Human remains recovered from EgyptAir plane crash site

Human remains recovered from EgyptAir plane crash site

Human remains recovered from EgyptAir plane crash site

All known remains of victims of the EgyptAir plane that crashed into the Mediterranean in May have been recovered and will be handed over to forensic experts, investigators trying to solve the mystery of the accident said.

The John Lethbridge, a privately owned deep-sea survey and recovery vehicle, is now headed to Alexandria to hand over the remains to prosecution and forensic authorities in the presence of members of the investigation committee.

The remains will then be transported to the forensic authority in Cairo for DNA tests, the committee said in a statement yesterday.

The ship, which was contracted by the Egyptian government, will continue to search the crash site in order to confirm no other remains are left behind, the investigators said.

The flight from Paris to Cairo crashed on May 19, killing all 66 on board.

The two black boxes -- the data recorder and the cockpit voice recorder -- were recovered by the crew of the John Lethbridge last month.

The black box from Airbus A320 confirmed smoke was on board, Egyptian investigators said last week.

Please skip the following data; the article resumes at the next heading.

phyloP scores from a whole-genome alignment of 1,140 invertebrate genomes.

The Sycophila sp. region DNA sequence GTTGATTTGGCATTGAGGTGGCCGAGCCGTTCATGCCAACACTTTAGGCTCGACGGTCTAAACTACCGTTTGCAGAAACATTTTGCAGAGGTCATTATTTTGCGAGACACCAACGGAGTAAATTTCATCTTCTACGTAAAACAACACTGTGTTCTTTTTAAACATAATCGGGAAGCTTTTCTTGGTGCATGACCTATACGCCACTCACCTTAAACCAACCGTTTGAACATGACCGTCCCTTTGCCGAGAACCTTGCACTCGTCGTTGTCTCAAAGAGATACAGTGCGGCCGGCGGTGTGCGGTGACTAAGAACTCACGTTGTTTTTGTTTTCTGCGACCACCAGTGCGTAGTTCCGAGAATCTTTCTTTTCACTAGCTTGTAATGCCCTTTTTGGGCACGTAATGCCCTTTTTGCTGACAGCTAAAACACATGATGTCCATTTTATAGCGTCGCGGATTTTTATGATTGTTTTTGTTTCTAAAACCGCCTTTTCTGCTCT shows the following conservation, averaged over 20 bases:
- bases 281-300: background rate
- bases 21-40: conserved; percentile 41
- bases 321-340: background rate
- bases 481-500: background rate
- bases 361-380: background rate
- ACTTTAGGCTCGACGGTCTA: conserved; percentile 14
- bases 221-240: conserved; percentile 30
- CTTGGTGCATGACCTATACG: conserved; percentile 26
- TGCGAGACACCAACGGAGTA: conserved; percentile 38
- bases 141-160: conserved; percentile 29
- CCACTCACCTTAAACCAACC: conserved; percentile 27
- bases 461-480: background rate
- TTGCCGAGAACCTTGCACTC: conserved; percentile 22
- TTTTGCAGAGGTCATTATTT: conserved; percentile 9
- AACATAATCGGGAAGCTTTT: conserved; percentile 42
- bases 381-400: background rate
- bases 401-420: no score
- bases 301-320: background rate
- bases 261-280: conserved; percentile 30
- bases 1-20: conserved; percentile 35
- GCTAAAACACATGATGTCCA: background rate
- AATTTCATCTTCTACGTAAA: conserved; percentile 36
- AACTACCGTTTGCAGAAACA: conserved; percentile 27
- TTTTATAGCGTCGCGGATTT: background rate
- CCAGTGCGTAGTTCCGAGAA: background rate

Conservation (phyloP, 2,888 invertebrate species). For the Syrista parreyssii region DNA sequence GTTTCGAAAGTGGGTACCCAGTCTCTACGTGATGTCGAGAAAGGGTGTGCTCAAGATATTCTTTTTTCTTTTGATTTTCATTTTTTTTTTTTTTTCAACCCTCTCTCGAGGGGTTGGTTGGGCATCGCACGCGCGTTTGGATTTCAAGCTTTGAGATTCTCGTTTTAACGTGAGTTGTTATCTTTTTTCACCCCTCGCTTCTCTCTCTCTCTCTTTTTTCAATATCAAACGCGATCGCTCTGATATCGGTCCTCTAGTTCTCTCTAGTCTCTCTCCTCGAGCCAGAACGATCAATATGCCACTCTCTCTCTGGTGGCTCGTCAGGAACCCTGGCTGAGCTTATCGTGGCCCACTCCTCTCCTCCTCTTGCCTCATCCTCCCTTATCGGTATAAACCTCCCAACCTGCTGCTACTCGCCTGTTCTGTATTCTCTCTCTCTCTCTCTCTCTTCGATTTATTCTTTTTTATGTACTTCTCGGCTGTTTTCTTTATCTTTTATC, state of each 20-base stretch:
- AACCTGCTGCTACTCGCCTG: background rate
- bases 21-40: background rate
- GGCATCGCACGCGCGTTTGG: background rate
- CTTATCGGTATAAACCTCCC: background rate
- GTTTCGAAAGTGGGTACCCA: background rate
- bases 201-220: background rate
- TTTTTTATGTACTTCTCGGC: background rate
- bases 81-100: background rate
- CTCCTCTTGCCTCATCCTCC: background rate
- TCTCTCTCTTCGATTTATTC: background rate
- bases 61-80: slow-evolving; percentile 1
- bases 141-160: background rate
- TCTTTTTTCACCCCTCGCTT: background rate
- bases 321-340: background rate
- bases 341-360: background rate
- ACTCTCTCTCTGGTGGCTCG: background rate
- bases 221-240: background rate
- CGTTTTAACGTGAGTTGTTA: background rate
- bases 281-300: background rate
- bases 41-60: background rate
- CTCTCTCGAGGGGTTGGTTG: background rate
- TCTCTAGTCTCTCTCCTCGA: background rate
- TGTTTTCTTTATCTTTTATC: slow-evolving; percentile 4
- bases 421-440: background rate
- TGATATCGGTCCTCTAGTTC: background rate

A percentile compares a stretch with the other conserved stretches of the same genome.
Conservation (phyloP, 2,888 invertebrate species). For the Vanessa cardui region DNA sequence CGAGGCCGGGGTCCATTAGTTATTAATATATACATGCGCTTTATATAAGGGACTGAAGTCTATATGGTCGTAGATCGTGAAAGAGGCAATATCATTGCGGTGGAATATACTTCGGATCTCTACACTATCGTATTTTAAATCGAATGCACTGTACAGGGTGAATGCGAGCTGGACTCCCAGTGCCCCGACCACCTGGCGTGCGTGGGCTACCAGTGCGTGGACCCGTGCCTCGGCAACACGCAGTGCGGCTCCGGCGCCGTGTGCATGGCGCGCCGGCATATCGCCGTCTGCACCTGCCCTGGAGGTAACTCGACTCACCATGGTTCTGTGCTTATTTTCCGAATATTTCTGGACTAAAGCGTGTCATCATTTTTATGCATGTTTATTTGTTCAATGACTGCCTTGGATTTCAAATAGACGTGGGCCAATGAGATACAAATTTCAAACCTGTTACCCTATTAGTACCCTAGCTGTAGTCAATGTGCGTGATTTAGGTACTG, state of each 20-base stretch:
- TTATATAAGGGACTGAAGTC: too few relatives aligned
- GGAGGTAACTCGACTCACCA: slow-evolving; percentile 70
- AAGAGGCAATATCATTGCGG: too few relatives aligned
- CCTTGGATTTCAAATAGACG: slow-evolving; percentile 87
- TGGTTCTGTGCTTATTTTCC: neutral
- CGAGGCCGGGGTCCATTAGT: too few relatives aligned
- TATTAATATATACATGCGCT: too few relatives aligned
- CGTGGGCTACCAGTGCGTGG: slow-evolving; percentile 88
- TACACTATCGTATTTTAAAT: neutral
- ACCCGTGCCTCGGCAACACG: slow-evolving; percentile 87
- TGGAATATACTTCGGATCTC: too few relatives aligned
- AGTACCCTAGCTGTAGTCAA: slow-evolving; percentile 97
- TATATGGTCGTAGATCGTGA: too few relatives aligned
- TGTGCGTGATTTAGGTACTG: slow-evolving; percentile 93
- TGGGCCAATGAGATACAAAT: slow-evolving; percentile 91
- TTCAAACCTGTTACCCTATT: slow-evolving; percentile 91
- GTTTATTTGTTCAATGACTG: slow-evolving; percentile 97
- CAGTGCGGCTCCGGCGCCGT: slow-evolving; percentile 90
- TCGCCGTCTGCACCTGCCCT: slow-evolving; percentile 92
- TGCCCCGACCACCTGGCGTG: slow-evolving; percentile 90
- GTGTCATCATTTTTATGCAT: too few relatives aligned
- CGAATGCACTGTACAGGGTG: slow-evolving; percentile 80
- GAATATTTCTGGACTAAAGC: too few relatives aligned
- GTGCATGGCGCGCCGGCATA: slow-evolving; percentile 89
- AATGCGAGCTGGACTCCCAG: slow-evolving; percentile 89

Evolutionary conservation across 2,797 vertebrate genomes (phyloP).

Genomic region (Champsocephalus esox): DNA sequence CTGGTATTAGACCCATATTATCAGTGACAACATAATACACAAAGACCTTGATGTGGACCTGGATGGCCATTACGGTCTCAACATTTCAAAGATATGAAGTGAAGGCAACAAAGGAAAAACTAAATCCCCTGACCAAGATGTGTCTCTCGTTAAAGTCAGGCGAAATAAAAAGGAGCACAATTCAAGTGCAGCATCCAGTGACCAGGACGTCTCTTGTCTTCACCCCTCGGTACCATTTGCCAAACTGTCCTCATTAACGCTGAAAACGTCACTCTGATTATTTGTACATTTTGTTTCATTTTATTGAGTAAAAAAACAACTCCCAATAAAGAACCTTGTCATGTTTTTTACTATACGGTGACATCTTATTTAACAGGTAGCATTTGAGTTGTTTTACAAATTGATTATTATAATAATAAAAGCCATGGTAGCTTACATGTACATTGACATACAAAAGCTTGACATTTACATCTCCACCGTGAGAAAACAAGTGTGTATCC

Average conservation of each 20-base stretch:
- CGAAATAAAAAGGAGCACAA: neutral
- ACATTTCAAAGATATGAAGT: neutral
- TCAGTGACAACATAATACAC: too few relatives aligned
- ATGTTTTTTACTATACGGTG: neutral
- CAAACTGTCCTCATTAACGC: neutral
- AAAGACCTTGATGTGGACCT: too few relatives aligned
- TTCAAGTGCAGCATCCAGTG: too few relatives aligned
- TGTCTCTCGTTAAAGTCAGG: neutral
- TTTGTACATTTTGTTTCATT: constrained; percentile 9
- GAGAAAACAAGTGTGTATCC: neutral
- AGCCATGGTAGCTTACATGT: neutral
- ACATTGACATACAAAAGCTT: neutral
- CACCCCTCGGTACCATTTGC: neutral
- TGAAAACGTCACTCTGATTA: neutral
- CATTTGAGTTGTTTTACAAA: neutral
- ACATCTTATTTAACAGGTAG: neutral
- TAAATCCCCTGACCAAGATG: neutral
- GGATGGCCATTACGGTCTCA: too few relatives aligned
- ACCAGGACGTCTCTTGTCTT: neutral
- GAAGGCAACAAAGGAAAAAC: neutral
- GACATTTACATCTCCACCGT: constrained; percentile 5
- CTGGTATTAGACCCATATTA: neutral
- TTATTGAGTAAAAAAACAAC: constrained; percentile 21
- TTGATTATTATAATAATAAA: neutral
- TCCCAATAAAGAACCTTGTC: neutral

Automated electronic messages sent by the plane revealed that smoke detectors went off in a toilet and in the avionics area below the cockpit, minutes before the plane disappeared.

The recorded data are consistent with those messages, investigators said.

The voice and flight data recorders were recovered from a depth of about 3,000m (9,800ft) in the Mediterranean. The second black box, the cockpit recorder, is still being repaired in Paris.

Last week, the committee said it has extracted data from the plane recorder. The recorded data highlighted that smoke was detected from the lavatory and avionics bay, which confirms earlier reports about smoke signs.

It also said the recovered debris from the plane's front showed signs of high temperature damage.

The wreckage was recovered from the Mediterranean Sea floor earlier this month.Egyptian officials have suspected terrorism, but no group has come forward to claim credit.

Evidence from the wreckage will enable investigators to build a forensic picture of what occurred. The black boxes offer the best clues to determining why the plane went down. 

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